The Census Bureau is conducting the 2010 Census LUCA program to help develop the address information it needs to conduct the 2010 Census. The purpose of the 2010 Census LUCA program is to ensure that the Census Bureau develops, with the cooperation of tribal, state, and local units of general purpose governments (or their Start Printed Page 12371designated representatives) in areas for which the Census Bureau is developing its address list in advance of the 2010 Census, the most accurate address list possible, in order to undertake the most accurate census possible. This vital activity ensures not only accurate representation in the U.S. House of Representatives, but also the accurate distribution of over $300 billion in federal funds to tribal, state, and local governments. The 2010 Census LUCA program is available to tribal, state, and local governments (or their designated representatives) in areas for which the Census Bureau is developing its address list in advance of the 2010 Census.

Jurisdictions or parts of jurisdictions with special enumeration needs are not eligible to receive 2010 Census LUCA materials. The Census Bureau will not prepare advance address lists for jurisdictions or parts of jurisdictions for certain situations. These areas may include remote, sparsely populated areas, and/or resort areas. For such areas, where practicable, the Census Bureau will provide the opportunity for a local government designee to check the address list and provide information to assist the Census Bureau in locating suspected missing living quarters in a single field revisit prior to the end of the enumeration. This activity is not part of the LUCA program and does not result in feedback to any government entity, nor does it include an appeals process.

Beginning in January 2007, the Census Bureau mailed pre-invitation letters and LUCA information booklets (called the Advance Notification package) to tribal, state, and local governments eligible to participate in the nationwide 2010 Census LUCA program. The purpose of the Advance Notification package was to provide eligible governments with samples of the LUCA program materials and lead time to begin planning their strategy for participation in the 2010 Census LUCA program.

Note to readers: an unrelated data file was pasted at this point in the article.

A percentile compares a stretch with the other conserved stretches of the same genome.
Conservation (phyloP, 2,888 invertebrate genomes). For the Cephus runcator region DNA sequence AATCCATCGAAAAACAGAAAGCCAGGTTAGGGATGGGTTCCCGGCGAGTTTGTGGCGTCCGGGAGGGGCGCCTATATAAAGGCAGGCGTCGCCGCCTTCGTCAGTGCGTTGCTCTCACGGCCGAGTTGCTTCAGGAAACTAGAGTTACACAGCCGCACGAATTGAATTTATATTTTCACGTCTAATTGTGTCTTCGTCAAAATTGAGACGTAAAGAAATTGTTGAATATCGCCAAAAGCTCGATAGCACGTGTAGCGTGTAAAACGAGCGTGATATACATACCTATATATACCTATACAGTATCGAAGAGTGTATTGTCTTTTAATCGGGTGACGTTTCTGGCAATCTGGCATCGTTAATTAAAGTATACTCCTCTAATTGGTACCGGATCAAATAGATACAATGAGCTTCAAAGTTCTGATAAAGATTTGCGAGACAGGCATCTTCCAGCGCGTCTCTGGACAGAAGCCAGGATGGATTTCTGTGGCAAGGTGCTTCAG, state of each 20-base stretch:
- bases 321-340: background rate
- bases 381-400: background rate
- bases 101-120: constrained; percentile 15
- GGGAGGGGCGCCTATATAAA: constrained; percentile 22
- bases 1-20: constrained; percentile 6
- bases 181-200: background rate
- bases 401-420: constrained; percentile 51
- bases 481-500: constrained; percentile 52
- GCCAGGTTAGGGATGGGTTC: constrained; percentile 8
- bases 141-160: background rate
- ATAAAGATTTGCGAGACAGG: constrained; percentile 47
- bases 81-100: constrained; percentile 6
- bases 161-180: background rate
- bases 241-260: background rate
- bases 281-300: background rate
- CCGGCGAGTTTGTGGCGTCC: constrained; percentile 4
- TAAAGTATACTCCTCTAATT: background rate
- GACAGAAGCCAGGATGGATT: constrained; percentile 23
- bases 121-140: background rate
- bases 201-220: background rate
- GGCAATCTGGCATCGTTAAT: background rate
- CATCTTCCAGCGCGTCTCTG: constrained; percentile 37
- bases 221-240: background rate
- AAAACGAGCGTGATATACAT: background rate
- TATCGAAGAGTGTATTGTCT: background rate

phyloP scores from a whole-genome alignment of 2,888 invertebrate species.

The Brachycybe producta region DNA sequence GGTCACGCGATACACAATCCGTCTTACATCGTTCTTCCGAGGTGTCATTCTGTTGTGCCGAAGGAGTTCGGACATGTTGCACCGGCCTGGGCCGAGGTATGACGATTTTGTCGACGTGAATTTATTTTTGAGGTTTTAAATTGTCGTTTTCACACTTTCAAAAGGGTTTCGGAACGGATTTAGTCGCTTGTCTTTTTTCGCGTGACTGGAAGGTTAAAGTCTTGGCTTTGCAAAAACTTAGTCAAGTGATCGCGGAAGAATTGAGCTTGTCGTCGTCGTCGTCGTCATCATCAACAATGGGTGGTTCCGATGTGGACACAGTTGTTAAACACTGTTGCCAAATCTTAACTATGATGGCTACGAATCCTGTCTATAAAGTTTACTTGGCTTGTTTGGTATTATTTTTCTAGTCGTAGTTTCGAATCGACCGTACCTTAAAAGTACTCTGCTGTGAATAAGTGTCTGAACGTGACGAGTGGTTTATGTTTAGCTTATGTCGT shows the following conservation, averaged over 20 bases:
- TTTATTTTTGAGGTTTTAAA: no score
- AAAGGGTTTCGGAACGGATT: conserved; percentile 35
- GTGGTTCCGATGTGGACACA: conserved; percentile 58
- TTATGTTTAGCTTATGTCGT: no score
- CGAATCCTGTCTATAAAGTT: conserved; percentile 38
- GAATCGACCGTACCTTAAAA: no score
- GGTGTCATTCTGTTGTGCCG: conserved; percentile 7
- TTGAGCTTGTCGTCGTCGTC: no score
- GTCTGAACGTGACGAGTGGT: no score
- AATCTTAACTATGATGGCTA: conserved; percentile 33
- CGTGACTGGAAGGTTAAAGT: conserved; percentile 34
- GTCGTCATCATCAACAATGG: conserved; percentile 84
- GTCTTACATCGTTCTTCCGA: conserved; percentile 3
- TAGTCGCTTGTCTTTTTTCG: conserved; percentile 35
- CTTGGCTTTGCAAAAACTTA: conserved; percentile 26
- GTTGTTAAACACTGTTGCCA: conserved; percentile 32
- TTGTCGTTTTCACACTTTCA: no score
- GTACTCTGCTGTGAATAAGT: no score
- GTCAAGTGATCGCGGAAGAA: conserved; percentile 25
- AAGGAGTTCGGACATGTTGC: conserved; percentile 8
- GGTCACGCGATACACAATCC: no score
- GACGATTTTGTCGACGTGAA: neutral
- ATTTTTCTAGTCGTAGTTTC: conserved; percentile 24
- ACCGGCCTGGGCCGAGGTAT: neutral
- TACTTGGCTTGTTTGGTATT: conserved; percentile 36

In August 2007, the Census Bureau mailed the LUCA invitation letters and registration materials to eligible governments, formally inviting them to participate in the 2010 Census LUCA program. The Census Bureau conducted a telephone follow-up to nonresponding governments, followed by a final reminder postcard in November 2007 to all nonresponding governments.

The 2010 Census LUCA program differs from the Census 2000 LUCA program. One notable change is that, for the first time, states are invited to participate and review the Census Bureau's address list for, at each state's option, the entire state, selected substate areas, and/or selected address types.

Using information gathered from various surveys and evaluations of the Census 2000 LUCA program, the Census Bureau also has streamlined the 2010 Census LUCA program. For the 2010 Census LUCA program, all eligible LUCA participants will review their entire address list at one time, instead of in phases based on address type as was done for the Census 2000 LUCA program. Tribal, state, and local governments that participate in the 2010 Census LUCA program will have 120 calendar days from the time they receive their LUCA materials to conduct their review of the census address list and maps, subject to the registration deadline described below.

The Census Bureau accepted 2010 Census LUCA registration packages from tribal, state, and local governments until December 31, 2007. The earlier Federal Register notice on the LUCA program (June 22, 2007; 72 FR 34434) required tribal, state, and local governments to return their completed registration package to the Census Bureau by November 19, 2007, to be assured the full 120-day review period. Governments that registered by that date will have 120 days from when they received their materials to review them and submit updates to the Census Bureau. Participants who registered between November 19, 2007, and December 31, 2007, will have 120 days from when they received their materials, or until April 4, 2008, whichever comes first. This schedule will permit the Census Bureau to review and process the submissions in time for a nationwide field check called the Address Canvassing operation.

The Address Canvassing operation is planned to begin in the spring of 2009 to verify the census address list, including the qualifying updates supplied by 2010 Census LUCA participants. During this operation, Census Bureau field staff will add, delete, and correct entries on the census address list and make needed corrections to the census maps. Census Bureau feedback to LUCA participants will be based on the results of Address Canvassing.

For the 2010 Census LUCA program, participants could choose from one of three options described below. (Puerto Rico participants were restricted to Option 1 because of address-matching complexities unique to Puerto Rico.) Participants received review materials in either paper or computer-readable formats, or are using Census Bureau-supplied software to update their jurisdiction's map features and address list. Jurisdictions with more than 6,000 addresses are required to participate using a computer-readable address list.